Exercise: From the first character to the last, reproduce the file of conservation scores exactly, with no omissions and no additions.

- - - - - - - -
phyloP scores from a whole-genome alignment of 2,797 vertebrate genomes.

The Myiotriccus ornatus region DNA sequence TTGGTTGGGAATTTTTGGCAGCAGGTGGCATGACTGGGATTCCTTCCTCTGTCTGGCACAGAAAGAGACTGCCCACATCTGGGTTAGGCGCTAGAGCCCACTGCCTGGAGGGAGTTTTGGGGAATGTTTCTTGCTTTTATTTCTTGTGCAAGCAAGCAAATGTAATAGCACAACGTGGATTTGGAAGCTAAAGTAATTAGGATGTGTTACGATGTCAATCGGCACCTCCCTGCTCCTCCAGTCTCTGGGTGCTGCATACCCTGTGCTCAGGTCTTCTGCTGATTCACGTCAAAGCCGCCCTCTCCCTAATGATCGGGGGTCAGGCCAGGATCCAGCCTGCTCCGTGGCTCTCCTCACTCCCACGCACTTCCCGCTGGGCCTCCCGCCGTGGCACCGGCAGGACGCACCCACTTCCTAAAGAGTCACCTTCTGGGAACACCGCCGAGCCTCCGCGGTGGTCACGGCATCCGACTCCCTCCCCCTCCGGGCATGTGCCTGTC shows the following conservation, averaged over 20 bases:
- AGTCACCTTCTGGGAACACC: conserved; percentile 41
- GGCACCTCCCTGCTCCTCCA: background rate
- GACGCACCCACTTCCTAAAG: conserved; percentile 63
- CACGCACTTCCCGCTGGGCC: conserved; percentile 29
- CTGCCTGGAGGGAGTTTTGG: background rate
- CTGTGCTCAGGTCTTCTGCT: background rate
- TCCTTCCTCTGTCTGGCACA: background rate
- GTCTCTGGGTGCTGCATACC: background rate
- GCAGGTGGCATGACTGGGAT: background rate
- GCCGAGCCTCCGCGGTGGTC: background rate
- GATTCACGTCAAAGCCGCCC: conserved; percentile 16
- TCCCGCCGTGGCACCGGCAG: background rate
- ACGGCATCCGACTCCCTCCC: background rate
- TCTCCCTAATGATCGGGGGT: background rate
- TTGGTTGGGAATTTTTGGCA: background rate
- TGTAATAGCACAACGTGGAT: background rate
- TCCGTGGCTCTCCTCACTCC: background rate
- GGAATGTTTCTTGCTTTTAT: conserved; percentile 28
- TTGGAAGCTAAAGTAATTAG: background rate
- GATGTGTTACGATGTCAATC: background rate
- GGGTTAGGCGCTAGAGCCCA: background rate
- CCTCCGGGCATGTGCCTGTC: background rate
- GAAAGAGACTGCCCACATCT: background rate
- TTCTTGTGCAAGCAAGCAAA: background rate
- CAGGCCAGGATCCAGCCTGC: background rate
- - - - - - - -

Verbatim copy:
phyloP scores from a whole-genome alignment of 2,797 vertebrate genomes.

The Myiotriccus ornatus region DNA sequence TTGGTTGGGAATTTTTGGCAGCAGGTGGCATGACTGGGATTCCTTCCTCTGTCTGGCACAGAAAGAGACTGCCCACATCTGGGTTAGGCGCTAGAGCCCACTGCCTGGAGGGAGTTTTGGGGAATGTTTCTTGCTTTTATTTCTTGTGCAAGCAAGCAAATGTAATAGCACAACGTGGATTTGGAAGCTAAAGTAATTAGGATGTGTTACGATGTCAATCGGCACCTCCCTGCTCCTCCAGTCTCTGGGTGCTGCATACCCTGTGCTCAGGTCTTCTGCTGATTCACGTCAAAGCCGCCCTCTCCCTAATGATCGGGGGTCAGGCCAGGATCCAGCCTGCTCCGTGGCTCTCCTCACTCCCACGCACTTCCCGCTGGGCCTCCCGCCGTGGCACCGGCAGGACGCACCCACTTCCTAAAGAGTCACCTTCTGGGAACACCGCCGAGCCTCCGCGGTGGTCACGGCATCCGACTCCCTCCCCCTCCGGGCATGTGCCTGTC shows the following conservation, averaged over 20 bases:
- AGTCACCTTCTGGGAACACC: conserved; percentile 41
- GGCACCTCCCTGCTCCTCCA: background rate
- GACGCACCCACTTCCTAAAG: conserved; percentile 63
- CACGCACTTCCCGCTGGGCC: conserved; percentile 29
- CTGCCTGGAGGGAGTTTTGG: background rate
- CTGTGCTCAGGTCTTCTGCT: background rate
- TCCTTCCTCTGTCTGGCACA: background rate
- GTCTCTGGGTGCTGCATACC: background rate
- GCAGGTGGCATGACTGGGAT: background rate
- GCCGAGCCTCCGCGGTGGTC: background rate
- GATTCACGTCAAAGCCGCCC: conserved; percentile 16
- TCCCGCCGTGGCACCGGCAG: background rate
- ACGGCATCCGACTCCCTCCC: background rate
- TCTCCCTAATGATCGGGGGT: background rate
- TTGGTTGGGAATTTTTGGCA: background rate
- TGTAATAGCACAACGTGGAT: background rate
- TCCGTGGCTCTCCTCACTCC: background rate
- GGAATGTTTCTTGCTTTTAT: conserved; percentile 28
- TTGGAAGCTAAAGTAATTAG: background rate
- GATGTGTTACGATGTCAATC: background rate
- GGGTTAGGCGCTAGAGCCCA: background rate
- CCTCCGGGCATGTGCCTGTC: background rate
- GAAAGAGACTGCCCACATCT: background rate
- TTCTTGTGCAAGCAAGCAAA: background rate
- CAGGCCAGGATCCAGCCTGC: background rate